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In my previous blog a living trust was defined as a written document in which assets are placed in a trust for the benefit of an individual during his or her lifetime.  Generally speaking, this type of trust is created for the grantor’s own benefit while alive.  He or she becomes not only the beneficiary but also the trustee, keeping complete control over the assets. In this blog I will discuss the main benefits of a revocable living trust and why you might want to consider one as part of your estate plan:

Avoiding Probate

Probate is the legal process where it’s determined if your will is valid. The process can be long and tedious. It involves going through all of your assets, notifying creditors, paying debts and taxes (you can’t even avoid those in death!). In Pennsylvania, even relatively modest estates can take 3-6 months and more complex ones can take years to probate. Your beneficiaries also don’t have access to their inheritance until probate is finished. It’s also expensive to probate your assets – lawyers, accountants, appraisers and executors can all charge fees for their services related to probate. These costs are paid from the estate, which cuts away at the value passed on to your beneficiaries. And lastly, probate is very public. Once an estate goes to probate, all of the documents including your Will, become public record filed with the court. So, by putting assets in a living trust, you can have a more private, efficient and timely transfer of assets to your beneficiaries at your death.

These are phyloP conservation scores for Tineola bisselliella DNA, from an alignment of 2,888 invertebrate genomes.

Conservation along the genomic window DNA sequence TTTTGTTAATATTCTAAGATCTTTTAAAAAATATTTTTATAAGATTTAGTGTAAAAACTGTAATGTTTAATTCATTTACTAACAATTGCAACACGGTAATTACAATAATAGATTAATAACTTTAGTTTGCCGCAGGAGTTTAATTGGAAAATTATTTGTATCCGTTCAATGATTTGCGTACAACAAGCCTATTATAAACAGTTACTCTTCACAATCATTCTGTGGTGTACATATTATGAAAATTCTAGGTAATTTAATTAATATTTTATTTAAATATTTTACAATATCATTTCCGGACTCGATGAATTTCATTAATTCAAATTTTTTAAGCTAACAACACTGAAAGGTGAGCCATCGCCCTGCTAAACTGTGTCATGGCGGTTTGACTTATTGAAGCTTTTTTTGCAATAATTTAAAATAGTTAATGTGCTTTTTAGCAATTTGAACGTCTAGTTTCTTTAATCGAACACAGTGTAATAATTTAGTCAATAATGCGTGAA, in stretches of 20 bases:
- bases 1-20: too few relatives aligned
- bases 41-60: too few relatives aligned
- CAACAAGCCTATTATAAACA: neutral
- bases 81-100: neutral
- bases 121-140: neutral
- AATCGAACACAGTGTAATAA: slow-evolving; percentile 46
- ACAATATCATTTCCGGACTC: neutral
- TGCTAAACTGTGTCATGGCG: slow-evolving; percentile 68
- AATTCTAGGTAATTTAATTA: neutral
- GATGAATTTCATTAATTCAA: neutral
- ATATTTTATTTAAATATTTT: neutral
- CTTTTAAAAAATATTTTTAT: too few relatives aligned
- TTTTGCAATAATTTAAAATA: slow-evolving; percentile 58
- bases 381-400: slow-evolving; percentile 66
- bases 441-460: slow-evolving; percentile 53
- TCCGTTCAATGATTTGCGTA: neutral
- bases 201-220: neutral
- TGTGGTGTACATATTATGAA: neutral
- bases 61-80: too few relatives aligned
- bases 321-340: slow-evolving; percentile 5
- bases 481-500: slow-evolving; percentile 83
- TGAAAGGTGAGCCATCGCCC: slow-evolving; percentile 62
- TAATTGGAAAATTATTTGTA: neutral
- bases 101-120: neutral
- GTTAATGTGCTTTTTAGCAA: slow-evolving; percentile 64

Incapacitation

In the event you become ill or incapacitated, either physically or cognitively, the person you have chosen (maybe a family member, trusted friend or attorney) to serve as your successor trustee can step in to manage your financial affairs without court approval. But please note, since the trust is revocable, you can dispute whether or not you are incapacitated at any time and retain control of your assets

Peace of Mind

A revocable living trust is the cornerstone of many estate plans.  Knowing that in the event of your incapacitation your financial affairs will be handled in the way you wish and that upon your death, the assets of the trust can be made immediately available to your loved ones will certainly provide peace of mind to many of you.

If you have any questions regarding trusts, please call me, John McCarthy, CFP® at 570.826.1801 ext. 309, or call your current Wealth Advisor at Jacobi Capital Management.